Academics & Research

New study shows race influences death penalty cases

New research by Scott Phillips, DU associate professor of sociology and criminology, delves into racial disparities in death penalty cases in Harris County, Texas. The research, recently featured in The New York Times, suggests that the district attorney was more likely to pursue the death penalty against black defendants and on behalf of white victims.

The study, “Racial Disparities in the Capital of Capital Punishment,” will be published in theHouston Law Review this fall.

“Conventional wisdom holds that the race of the victim is pivotal,” Phillips says. “But, current research suggests that the race of the defendant and victim are both pivotal.”

Phillips studied whether race influenced the district attorney’s decision to pursue a death trial or the jury’s decision to impose a death sentence against defendants indicted for capital murder in Harris County, located in the Houston area. He spent several years looking at more than 500 capital murder cases that occurred from 1992–99.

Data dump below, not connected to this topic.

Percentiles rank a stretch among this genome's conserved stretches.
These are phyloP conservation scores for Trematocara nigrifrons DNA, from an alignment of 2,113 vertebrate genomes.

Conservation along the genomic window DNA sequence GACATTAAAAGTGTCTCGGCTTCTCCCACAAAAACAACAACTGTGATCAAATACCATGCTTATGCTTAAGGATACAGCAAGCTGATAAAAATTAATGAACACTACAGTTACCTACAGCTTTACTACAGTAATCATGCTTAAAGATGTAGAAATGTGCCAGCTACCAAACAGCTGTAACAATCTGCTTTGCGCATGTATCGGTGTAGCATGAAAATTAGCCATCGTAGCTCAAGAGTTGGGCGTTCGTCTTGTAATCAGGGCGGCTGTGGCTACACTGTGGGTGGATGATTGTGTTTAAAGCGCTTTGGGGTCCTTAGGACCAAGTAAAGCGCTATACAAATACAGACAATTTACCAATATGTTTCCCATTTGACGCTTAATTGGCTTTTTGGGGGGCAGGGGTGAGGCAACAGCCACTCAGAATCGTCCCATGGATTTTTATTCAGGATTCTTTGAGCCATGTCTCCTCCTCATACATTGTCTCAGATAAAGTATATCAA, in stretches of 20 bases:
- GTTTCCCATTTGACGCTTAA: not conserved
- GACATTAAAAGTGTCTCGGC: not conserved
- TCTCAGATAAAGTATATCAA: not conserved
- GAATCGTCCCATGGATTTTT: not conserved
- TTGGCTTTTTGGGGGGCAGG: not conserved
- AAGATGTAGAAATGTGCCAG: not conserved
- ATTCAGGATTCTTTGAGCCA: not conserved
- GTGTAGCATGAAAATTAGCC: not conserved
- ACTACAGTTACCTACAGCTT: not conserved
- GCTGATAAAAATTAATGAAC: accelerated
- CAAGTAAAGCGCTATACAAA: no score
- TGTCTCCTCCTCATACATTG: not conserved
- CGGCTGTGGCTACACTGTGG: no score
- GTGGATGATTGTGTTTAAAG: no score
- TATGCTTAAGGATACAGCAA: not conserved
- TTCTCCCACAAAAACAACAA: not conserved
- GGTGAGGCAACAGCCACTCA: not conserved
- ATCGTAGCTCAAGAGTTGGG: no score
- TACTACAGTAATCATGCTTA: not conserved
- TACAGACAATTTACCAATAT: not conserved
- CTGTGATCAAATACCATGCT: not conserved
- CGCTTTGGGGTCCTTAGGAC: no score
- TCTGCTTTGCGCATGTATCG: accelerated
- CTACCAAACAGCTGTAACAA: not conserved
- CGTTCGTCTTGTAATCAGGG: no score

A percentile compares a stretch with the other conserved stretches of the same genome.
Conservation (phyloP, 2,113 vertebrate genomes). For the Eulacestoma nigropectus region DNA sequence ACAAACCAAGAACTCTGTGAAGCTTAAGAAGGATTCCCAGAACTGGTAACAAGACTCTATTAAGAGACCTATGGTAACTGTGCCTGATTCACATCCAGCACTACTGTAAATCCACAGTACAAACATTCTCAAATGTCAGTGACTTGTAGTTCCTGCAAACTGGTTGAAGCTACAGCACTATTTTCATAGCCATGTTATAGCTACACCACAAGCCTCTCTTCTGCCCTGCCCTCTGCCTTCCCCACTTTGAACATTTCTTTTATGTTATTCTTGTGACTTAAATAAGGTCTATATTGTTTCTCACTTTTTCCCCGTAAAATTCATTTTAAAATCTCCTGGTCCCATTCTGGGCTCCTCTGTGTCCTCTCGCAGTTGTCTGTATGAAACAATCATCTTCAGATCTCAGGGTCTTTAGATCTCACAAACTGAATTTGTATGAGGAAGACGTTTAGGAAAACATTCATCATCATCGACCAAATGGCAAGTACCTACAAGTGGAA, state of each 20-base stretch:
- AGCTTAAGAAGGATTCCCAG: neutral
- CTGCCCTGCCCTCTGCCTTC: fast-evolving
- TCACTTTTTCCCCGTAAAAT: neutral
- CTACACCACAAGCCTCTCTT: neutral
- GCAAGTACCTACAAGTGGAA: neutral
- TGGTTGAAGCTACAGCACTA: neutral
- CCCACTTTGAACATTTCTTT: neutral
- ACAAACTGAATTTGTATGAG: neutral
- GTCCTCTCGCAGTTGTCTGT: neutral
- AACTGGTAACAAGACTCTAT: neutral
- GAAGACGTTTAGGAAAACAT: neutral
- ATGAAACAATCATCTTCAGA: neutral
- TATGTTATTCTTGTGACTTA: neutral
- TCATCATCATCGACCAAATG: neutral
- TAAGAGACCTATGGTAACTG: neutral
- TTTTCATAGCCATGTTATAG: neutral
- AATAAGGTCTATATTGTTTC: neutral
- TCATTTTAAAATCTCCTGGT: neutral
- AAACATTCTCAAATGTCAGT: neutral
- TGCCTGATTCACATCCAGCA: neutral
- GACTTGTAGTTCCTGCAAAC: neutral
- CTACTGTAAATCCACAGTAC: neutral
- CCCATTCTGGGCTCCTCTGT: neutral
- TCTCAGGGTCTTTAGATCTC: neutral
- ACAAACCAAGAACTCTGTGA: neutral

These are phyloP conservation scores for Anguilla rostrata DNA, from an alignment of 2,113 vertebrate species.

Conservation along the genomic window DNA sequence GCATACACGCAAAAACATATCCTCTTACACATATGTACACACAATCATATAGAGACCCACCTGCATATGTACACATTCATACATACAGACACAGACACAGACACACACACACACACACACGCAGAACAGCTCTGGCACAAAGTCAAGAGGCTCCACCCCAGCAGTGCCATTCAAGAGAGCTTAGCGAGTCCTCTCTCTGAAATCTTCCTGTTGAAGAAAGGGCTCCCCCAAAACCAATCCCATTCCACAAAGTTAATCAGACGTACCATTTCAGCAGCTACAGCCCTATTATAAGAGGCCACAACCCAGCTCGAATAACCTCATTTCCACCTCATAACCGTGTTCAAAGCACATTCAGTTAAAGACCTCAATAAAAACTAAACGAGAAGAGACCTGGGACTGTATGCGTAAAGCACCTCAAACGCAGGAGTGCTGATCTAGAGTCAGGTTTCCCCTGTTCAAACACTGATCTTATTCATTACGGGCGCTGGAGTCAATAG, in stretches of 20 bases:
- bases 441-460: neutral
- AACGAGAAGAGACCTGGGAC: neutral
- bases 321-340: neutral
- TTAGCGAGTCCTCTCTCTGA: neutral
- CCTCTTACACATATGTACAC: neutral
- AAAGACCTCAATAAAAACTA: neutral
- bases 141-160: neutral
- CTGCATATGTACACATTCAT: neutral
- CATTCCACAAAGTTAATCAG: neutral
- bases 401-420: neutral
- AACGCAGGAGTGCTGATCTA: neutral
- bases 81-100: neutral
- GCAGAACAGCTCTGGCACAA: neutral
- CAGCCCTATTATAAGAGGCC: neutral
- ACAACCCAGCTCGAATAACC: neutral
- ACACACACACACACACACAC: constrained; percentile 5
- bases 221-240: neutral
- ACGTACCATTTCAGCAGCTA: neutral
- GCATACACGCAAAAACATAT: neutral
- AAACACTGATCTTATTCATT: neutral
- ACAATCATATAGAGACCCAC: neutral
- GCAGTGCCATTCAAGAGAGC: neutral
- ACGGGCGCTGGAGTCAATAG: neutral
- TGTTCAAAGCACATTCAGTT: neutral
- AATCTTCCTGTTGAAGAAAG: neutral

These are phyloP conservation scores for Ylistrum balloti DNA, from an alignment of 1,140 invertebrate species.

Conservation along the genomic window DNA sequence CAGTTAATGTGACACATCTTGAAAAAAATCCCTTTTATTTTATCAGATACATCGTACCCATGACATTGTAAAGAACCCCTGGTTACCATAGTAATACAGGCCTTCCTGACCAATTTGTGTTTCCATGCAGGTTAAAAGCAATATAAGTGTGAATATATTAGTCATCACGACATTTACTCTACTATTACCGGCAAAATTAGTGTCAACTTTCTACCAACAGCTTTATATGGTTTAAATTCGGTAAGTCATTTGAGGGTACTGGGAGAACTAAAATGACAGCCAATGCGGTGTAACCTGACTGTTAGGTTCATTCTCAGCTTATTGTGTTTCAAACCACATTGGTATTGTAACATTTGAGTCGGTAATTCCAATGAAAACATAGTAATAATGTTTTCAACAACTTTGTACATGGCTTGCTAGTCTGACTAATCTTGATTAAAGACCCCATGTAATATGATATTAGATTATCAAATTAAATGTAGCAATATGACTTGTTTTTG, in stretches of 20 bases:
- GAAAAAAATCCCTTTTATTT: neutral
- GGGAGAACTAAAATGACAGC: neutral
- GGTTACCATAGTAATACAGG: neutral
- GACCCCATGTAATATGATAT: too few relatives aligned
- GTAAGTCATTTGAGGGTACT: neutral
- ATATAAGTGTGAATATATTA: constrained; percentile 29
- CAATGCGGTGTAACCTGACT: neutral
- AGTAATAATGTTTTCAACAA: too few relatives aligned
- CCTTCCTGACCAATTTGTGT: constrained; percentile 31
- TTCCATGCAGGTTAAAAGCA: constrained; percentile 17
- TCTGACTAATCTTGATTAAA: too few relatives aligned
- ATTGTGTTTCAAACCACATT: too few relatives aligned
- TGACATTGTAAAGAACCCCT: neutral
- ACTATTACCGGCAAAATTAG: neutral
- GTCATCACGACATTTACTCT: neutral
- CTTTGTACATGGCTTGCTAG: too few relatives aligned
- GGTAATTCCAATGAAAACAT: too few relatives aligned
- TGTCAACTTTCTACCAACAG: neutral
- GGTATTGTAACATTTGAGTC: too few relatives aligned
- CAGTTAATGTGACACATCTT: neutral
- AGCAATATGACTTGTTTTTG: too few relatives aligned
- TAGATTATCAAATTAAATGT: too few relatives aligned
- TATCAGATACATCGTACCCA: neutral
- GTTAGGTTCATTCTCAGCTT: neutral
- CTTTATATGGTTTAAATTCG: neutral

“Harris County is the capital of capital punishment,” Phillips says. “If Harris County were a state it would rank second in executions after Texas.”

While Phillips’ research shows a clear racial disparity in the district attorney’s decision to seek the death penalty, the professor is not accusing the district attorney at the time, John Holmes Jr., of being racist.

The office has a long-standing practice of removing the race of parties from the memo that the district attorney uses to decide whether to seek death.

“Discrimination implies purposeful action,” Phillips says. “I am certain that the Harris County D.A. does not intend for race to influence the process. Nonetheless, it appears that it does.”

In fact, the percentage distribution suggests that the district attorney sought the death penalty against black and Caucasian defendants at the same rate. However, the racial disparity is found when looking at the nature of the crime because black defendants committed murders that were less serious, according to objective measures. After controlling for the nature of the crime, the findings demonstrate that the odds of the district attorney pursuing a death penalty trial were 1.75 times higher against black defendants than Caucasian defendants.

“To impose equal punishment against unequal crimes is to impose unequal punishment,” Phillips says.

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